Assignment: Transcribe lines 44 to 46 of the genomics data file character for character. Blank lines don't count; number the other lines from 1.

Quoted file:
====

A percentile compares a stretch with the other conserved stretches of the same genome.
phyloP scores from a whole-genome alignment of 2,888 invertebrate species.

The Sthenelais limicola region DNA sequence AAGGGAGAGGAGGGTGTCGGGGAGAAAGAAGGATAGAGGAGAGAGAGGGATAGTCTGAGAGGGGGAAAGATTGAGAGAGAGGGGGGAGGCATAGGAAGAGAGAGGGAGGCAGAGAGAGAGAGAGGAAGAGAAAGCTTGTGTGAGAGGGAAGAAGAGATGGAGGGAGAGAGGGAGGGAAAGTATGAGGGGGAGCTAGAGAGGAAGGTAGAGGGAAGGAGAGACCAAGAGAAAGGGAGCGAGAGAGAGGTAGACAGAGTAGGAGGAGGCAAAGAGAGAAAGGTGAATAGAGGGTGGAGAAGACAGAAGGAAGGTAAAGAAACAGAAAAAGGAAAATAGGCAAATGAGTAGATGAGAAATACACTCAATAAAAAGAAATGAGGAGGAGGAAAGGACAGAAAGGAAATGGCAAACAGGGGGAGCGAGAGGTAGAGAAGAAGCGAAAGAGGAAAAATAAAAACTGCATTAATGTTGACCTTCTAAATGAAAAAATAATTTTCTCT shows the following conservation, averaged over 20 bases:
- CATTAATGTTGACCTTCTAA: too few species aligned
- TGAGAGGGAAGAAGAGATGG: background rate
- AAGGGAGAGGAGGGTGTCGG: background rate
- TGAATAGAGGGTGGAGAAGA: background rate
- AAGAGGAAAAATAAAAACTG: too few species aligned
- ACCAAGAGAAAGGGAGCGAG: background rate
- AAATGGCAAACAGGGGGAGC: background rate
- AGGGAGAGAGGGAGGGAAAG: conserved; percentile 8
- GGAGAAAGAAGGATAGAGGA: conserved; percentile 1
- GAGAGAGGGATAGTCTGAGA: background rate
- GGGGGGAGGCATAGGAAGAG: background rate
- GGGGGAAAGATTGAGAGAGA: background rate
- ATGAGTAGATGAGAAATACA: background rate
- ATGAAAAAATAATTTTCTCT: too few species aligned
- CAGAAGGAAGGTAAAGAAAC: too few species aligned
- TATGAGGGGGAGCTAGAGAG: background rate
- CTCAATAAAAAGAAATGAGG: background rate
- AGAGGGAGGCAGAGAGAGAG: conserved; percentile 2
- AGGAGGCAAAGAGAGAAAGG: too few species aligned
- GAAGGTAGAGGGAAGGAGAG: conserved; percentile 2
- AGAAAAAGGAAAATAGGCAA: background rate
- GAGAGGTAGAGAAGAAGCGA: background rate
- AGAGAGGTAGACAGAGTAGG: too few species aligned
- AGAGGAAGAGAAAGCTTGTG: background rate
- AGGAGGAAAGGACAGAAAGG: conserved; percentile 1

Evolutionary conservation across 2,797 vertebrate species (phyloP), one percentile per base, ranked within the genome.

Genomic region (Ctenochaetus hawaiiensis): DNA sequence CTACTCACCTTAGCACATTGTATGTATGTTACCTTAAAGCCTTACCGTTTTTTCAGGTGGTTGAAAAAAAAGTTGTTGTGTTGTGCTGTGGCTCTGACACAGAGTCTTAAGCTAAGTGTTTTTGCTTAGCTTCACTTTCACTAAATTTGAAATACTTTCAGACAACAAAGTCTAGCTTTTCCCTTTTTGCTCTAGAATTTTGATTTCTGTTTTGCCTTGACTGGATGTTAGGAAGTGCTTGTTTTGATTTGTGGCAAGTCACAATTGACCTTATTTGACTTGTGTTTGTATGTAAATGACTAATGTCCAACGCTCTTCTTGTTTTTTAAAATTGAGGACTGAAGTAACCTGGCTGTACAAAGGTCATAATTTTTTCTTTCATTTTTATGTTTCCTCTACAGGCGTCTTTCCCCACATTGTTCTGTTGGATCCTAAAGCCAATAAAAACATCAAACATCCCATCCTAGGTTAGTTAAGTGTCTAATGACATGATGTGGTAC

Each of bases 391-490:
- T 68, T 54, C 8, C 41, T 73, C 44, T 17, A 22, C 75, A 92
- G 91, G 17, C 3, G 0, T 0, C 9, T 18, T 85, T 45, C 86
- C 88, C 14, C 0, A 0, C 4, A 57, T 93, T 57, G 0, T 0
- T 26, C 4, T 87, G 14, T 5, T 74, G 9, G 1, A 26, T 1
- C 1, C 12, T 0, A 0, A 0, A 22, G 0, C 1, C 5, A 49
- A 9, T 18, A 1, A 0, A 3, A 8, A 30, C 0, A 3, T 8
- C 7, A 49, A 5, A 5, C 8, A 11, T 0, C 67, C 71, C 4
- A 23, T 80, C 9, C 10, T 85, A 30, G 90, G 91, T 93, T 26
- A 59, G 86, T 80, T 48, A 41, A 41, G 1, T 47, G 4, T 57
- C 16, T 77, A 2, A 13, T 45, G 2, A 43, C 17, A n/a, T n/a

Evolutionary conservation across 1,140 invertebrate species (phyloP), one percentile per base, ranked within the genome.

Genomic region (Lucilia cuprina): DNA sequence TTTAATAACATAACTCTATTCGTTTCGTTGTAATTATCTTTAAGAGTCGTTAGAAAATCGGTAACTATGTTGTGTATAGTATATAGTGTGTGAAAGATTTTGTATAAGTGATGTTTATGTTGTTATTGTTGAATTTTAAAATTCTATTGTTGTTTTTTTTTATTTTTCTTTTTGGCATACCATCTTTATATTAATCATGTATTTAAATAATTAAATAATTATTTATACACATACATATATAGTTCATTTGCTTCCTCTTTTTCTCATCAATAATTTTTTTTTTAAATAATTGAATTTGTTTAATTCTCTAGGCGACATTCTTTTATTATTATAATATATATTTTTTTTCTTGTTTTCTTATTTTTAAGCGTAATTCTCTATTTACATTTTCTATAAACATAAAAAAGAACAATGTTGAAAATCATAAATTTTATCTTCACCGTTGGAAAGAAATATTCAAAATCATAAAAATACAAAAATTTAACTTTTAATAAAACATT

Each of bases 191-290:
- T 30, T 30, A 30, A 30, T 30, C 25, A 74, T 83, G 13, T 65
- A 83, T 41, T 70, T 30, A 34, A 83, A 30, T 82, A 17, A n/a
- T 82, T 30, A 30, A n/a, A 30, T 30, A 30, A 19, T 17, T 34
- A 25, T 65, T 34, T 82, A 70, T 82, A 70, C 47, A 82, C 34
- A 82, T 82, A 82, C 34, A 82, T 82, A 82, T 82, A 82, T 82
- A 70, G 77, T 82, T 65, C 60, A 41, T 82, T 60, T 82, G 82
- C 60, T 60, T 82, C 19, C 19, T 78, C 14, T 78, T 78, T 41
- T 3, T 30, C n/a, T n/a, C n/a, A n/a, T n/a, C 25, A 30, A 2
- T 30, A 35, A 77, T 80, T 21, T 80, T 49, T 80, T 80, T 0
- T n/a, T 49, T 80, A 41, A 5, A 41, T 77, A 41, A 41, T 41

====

Each of bases 191-290:
- T 30, T 30, A 30, A 30, T 30, C 25, A 74, T 83, G 13, T 65
- A 83, T 41, T 70, T 30, A 34, A 83, A 30, T 82, A 17, A n/a